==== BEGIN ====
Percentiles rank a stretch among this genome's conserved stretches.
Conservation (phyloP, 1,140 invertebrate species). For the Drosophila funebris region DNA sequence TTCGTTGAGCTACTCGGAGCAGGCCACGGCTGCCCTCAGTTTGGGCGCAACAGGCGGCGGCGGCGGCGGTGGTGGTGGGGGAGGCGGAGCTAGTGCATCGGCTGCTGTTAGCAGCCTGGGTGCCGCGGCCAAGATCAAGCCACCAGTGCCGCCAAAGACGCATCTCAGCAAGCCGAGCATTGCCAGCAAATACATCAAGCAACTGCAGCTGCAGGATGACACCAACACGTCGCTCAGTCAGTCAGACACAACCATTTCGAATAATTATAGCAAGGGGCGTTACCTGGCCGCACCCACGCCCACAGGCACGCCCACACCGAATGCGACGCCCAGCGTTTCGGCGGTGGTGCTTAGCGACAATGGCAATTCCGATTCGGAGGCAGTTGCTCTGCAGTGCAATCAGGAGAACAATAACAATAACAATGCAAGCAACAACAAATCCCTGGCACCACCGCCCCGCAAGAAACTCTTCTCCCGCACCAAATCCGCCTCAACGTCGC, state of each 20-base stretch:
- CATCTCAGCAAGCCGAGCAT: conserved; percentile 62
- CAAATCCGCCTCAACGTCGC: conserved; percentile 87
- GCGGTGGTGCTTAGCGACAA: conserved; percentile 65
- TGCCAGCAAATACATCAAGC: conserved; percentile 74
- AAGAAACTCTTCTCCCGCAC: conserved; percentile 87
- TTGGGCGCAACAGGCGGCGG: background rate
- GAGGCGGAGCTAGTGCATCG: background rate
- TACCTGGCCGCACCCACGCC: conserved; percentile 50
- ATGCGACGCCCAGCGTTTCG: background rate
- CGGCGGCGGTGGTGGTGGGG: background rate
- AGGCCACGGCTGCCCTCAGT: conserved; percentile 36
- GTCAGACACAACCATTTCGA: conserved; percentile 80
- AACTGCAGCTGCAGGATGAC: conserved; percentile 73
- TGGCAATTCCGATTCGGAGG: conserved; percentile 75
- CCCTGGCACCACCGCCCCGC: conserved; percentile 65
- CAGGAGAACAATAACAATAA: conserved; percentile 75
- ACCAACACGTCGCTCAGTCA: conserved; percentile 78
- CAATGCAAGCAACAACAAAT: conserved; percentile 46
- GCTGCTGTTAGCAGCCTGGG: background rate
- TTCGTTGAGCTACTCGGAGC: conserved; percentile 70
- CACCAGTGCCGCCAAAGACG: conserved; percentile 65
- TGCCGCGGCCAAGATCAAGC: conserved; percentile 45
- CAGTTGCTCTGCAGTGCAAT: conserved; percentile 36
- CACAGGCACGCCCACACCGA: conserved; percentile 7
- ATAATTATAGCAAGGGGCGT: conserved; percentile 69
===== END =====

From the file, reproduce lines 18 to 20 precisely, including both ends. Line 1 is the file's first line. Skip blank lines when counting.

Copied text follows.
- CAGGAGAACAATAACAATAA: conserved; percentile 75
- ACCAACACGTCGCTCAGTCA: conserved; percentile 78
- CAATGCAAGCAACAACAAAT: conserved; percentile 46